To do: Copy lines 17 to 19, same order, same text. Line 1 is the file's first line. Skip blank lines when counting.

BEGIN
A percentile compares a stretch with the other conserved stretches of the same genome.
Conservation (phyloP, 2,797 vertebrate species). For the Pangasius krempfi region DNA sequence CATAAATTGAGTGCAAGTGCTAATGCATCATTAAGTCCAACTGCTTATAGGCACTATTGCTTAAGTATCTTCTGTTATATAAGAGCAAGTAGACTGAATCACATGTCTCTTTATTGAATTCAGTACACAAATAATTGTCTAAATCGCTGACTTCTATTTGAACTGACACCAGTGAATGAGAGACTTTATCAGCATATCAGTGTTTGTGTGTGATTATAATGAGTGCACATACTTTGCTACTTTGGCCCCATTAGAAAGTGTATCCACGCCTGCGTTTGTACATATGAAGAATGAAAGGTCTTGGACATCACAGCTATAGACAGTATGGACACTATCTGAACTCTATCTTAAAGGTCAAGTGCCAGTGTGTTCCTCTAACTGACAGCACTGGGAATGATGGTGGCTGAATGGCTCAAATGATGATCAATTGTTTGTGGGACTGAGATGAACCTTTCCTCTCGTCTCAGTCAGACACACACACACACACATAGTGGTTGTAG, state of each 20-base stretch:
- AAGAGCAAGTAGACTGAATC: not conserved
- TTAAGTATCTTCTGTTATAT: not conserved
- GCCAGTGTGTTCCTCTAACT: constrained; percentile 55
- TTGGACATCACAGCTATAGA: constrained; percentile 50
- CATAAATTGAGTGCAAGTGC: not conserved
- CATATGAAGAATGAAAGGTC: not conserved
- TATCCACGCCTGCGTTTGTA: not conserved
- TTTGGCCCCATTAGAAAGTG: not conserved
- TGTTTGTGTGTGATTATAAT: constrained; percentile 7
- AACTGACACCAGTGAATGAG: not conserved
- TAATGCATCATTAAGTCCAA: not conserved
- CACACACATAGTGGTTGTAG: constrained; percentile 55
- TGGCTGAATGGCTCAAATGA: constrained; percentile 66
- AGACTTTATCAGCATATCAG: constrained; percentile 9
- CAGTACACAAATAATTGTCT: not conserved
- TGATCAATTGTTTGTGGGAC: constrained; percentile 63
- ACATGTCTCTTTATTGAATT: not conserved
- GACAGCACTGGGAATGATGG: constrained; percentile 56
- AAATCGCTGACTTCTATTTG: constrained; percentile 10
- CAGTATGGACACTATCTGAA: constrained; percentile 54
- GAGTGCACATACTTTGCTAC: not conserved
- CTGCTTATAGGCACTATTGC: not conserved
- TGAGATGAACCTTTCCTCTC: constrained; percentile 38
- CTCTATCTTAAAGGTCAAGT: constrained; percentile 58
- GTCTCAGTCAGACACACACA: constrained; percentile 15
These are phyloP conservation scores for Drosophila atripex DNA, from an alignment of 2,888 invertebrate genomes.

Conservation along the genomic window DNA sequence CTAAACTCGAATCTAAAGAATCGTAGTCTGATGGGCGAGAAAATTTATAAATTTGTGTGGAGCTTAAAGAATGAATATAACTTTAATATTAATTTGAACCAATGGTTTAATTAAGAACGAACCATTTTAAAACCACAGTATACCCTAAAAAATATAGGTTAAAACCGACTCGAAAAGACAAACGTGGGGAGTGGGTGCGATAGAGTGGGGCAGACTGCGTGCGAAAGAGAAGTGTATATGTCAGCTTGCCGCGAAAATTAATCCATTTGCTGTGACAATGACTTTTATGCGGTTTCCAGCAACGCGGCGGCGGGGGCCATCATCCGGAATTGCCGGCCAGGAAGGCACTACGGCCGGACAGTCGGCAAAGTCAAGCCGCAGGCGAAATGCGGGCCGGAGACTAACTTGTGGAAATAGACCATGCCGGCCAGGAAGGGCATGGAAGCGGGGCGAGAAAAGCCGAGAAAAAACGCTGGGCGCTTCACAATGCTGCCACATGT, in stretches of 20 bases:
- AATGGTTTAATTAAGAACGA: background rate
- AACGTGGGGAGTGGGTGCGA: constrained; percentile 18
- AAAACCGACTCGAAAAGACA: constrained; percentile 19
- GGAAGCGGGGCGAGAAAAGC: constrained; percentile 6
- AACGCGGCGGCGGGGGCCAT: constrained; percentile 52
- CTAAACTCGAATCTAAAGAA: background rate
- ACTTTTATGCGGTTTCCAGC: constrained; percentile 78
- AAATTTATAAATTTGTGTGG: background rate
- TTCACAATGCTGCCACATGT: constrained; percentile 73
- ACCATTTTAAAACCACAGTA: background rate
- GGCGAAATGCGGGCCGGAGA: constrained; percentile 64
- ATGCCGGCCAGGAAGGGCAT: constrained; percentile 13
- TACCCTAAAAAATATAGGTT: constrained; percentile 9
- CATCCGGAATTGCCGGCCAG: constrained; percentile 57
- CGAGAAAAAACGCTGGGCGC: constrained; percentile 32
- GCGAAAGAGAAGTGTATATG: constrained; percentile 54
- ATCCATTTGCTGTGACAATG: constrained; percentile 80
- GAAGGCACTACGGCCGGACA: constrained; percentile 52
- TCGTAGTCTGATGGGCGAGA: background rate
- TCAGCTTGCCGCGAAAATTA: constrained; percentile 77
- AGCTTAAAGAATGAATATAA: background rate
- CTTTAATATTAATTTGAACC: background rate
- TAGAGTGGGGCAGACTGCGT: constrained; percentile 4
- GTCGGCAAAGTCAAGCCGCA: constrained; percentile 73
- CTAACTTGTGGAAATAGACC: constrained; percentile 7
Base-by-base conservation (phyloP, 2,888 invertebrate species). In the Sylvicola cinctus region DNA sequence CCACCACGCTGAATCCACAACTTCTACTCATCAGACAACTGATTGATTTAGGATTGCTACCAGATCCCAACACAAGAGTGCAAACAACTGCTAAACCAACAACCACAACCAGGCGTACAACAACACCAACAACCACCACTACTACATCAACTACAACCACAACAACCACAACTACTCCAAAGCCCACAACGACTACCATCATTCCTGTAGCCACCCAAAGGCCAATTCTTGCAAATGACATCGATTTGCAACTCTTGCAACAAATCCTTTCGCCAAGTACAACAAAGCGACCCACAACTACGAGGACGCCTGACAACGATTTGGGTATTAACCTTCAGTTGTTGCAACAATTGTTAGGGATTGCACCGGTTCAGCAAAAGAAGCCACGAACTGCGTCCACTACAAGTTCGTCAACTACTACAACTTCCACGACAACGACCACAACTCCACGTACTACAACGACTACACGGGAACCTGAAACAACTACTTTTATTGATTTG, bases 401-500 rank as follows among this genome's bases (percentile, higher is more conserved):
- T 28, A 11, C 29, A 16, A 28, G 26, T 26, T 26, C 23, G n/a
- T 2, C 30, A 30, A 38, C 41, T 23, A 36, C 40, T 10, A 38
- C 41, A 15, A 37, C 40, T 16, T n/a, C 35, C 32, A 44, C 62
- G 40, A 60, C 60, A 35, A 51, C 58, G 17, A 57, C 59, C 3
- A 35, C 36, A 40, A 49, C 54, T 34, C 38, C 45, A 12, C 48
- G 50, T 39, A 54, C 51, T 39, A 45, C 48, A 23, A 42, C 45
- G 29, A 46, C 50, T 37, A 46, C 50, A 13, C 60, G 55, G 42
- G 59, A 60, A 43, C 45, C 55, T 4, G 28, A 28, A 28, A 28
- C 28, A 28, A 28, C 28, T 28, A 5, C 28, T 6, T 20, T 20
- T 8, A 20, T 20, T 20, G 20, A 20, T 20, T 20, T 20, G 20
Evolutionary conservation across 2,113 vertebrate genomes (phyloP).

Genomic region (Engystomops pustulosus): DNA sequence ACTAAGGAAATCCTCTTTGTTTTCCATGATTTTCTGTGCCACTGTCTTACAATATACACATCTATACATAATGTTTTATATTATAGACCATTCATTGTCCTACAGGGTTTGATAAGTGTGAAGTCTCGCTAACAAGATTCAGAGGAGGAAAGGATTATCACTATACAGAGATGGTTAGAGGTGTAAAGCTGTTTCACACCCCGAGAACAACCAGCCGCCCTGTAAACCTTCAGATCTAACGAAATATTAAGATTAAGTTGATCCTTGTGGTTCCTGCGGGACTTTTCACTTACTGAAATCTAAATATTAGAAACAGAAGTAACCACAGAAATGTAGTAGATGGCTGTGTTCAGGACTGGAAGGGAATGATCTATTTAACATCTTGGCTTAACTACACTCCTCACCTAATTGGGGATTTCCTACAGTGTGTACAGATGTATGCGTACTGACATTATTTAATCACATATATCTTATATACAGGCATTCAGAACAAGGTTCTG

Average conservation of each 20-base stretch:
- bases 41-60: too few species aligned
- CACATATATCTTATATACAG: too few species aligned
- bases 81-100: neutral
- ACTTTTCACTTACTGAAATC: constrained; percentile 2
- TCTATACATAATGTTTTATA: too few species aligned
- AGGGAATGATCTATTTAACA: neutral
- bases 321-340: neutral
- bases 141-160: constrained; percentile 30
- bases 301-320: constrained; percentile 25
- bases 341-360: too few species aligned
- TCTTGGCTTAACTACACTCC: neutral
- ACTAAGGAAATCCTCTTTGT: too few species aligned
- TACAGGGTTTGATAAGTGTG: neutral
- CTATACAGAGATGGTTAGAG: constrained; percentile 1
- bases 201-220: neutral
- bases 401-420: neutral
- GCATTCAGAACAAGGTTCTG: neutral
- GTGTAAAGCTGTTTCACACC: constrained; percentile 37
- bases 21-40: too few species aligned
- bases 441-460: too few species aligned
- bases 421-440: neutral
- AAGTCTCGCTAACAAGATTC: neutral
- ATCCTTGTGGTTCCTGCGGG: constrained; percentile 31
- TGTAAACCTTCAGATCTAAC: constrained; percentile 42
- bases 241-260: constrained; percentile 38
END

- CAGTACACAAATAATTGTCT: not conserved
- TGATCAATTGTTTGTGGGAC: constrained; percentile 63
- ACATGTCTCTTTATTGAATT: not conserved